Someone terribly unnerved wrote about this picture, trying to figure me out with my reference to the dark road: "Are you making a political statement?" First of all, it's good to be unnerved by the picture. Images of any kind that don't elicit a felt response are pretty useless. The people who create TV commercials know this.
And maybe the image is un-nerving because we've probably all been in a car on a desolate night like this. But as Advent begins, what I'm saying with the photo is: Name this; it's an interior place.
You know, we can sit in church for a hundred years, listen to hundreds of sermons, light the candles, watch the vestments change color, hear the readings and liturgical prayers go around and round and still never go inside, which is where true religion takes place. I don't know about you, but I wasn't given Christianity as a spiritual way - a way of exterior religious observance - but not an inner spiritual path. But we grow with God's help and those we meet along the way.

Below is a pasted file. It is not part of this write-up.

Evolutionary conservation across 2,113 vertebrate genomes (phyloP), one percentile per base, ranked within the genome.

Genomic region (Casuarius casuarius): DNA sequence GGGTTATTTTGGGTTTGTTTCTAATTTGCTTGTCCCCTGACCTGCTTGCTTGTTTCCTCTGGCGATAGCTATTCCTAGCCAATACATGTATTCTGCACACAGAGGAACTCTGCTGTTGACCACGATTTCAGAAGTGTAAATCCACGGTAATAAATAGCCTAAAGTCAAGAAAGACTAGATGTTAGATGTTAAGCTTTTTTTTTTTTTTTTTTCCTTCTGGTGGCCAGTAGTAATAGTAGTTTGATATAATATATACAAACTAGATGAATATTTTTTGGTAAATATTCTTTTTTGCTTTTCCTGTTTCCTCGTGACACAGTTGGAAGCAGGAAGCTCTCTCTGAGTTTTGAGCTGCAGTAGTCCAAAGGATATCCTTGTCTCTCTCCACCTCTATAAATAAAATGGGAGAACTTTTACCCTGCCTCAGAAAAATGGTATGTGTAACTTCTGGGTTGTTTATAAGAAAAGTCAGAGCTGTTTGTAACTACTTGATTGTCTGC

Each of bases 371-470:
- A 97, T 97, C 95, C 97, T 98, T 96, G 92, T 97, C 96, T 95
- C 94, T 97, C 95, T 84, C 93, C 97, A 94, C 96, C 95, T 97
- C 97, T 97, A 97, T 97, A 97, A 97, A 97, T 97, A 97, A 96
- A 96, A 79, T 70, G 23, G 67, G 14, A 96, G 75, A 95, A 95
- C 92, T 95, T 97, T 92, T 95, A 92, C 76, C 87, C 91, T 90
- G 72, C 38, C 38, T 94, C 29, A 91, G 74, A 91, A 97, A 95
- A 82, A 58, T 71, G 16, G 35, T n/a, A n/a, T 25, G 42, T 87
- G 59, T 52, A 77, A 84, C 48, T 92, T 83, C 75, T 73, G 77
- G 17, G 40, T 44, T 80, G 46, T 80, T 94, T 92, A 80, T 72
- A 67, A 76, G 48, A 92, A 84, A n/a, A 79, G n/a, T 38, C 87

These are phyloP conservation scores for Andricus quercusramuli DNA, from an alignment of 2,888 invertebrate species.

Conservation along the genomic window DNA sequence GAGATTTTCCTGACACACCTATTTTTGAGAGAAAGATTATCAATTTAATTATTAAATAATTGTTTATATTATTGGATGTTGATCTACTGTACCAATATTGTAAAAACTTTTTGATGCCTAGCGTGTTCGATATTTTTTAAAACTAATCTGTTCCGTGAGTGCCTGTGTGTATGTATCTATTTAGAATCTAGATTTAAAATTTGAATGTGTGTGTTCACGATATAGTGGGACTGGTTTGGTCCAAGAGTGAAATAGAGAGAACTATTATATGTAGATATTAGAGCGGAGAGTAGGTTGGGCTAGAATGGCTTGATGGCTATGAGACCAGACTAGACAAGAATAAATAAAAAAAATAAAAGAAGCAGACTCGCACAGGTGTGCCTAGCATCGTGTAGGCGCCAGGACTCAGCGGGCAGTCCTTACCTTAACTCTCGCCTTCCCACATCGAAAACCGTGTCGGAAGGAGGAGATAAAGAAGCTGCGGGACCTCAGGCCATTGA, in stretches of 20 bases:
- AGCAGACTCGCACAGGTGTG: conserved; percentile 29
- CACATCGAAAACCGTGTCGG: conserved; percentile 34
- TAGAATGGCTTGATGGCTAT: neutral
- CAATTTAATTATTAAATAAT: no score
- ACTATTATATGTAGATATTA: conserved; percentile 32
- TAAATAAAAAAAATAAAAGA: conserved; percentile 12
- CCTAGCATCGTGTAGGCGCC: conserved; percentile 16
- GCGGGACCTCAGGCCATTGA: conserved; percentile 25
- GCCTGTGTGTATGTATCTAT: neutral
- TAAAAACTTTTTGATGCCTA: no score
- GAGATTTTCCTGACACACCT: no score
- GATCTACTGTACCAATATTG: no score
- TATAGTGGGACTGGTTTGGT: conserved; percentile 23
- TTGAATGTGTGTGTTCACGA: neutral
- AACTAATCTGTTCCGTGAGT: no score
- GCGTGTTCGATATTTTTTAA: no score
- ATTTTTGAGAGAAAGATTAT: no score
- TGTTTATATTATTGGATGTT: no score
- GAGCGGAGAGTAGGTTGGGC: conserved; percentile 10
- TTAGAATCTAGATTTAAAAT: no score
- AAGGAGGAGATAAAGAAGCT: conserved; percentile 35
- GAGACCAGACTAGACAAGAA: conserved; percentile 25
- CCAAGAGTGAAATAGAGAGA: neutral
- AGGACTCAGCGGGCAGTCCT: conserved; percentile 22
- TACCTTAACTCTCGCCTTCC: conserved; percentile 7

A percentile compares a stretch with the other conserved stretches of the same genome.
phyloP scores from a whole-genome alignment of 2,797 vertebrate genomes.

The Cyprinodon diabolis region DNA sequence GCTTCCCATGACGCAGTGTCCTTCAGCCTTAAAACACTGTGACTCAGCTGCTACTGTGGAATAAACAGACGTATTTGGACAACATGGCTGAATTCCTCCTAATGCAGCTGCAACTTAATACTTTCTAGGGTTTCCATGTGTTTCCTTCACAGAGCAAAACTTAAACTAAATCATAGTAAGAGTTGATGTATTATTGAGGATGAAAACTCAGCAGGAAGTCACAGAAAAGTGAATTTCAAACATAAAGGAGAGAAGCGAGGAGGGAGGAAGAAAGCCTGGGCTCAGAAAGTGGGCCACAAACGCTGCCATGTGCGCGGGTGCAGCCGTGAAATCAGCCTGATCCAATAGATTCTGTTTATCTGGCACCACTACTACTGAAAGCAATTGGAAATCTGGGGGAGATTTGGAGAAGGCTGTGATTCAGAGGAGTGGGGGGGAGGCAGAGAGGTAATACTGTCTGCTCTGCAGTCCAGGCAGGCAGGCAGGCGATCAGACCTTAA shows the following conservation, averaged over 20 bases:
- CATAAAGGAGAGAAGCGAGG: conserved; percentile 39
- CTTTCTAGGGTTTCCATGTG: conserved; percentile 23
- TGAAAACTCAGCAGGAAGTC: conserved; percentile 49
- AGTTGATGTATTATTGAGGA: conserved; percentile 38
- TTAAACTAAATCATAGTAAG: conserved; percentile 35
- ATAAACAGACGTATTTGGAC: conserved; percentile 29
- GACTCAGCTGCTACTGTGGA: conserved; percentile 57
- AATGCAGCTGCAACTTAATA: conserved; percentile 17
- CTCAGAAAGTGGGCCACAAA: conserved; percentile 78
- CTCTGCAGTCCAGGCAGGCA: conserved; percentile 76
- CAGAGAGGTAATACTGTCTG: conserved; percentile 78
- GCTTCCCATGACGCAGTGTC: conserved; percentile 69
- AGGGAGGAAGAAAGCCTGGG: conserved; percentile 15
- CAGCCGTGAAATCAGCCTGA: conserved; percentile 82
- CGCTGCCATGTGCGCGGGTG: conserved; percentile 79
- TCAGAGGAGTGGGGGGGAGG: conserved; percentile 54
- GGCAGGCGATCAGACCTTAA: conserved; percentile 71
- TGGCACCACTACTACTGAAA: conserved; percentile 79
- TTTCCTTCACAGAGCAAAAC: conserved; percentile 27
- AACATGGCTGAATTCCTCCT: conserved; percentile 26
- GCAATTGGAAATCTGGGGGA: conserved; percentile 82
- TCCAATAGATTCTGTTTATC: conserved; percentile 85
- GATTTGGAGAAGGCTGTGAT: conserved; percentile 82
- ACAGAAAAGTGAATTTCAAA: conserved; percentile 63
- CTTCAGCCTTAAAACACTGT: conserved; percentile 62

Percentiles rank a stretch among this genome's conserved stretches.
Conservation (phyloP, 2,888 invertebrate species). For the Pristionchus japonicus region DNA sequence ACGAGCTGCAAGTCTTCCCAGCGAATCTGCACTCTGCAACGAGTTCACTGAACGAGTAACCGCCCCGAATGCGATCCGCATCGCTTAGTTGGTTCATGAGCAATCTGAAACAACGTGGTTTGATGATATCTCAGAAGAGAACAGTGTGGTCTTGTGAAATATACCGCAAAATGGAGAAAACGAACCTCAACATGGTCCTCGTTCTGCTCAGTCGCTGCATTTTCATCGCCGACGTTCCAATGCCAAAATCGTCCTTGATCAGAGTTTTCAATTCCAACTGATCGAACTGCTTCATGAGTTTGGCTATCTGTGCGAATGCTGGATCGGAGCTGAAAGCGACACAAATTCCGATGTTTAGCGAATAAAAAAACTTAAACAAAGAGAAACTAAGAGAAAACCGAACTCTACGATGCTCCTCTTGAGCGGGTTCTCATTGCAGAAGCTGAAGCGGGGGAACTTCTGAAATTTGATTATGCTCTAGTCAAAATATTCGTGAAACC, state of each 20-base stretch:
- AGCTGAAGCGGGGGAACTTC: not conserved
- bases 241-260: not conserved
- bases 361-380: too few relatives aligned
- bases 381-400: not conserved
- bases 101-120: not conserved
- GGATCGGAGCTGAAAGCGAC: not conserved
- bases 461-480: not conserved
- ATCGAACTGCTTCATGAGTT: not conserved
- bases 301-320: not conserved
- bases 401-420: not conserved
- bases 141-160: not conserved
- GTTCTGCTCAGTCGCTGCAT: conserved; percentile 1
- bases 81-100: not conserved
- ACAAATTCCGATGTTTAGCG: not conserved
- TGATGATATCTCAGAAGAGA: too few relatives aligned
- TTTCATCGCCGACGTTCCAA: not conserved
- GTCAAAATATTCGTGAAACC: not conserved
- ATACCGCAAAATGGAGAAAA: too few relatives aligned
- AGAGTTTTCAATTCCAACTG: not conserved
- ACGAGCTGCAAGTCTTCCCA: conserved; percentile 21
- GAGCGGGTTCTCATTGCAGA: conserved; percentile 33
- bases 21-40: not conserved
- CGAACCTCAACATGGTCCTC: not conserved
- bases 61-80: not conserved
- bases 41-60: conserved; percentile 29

How can I celebrate Christmas, the Feast of Light, if I don't first identify my own personal darkness? And while some darkness is sin, pray we realize that's by no means all it is. We don't know where the dark road in the photo is going, do we? Is there some part of my life that feels like that?
This road is slippery and narrow. Does that touch some inner place? I'd be thinking, "O God, please don't let me break down here." Does that resonate within me? How un-settling this darkness is. Can I identify in my life the inner place that feels so desperate for light or for an experience of safe arrival?
Friends, this is the spiritual life. And if Advent, in these darkest days before the solstice, doesn't take me to these inner places where I need the Child to be born who is called LIGHT - then I'm just roasting chestnuts and jingling bells.
We might interrupt our regular prayer routine for at time and sit with this photo and get to naming some of it:
- the loneliness perhaps,
- the fear of what lies ahead in my life,
- where I'm feeling closed in,
- where I'm unnerved or feeling desperate,
- the terror of a breakdown.
- where I'm kind of slipping and sliding,
- where interiorly I know I could go over the edge,
- an inner place where I'm gripping the wheel,
- maybe the dark road is the road of resentment,
- or the lonely road of my personal discontent.
Many people never look there, keeping religion all external. Look out the window these dark days and what do you see? You see yourself reflected in the dark glass! These are metaphors for sure. But metaphor doesn't mean something's not real. Metaphor means it's MOST real - it's what's going on with me personally. I get it! This is where the Christmas Child wants to be born again. Now I can make my prayer: perhaps the best prayer I've ever prayed.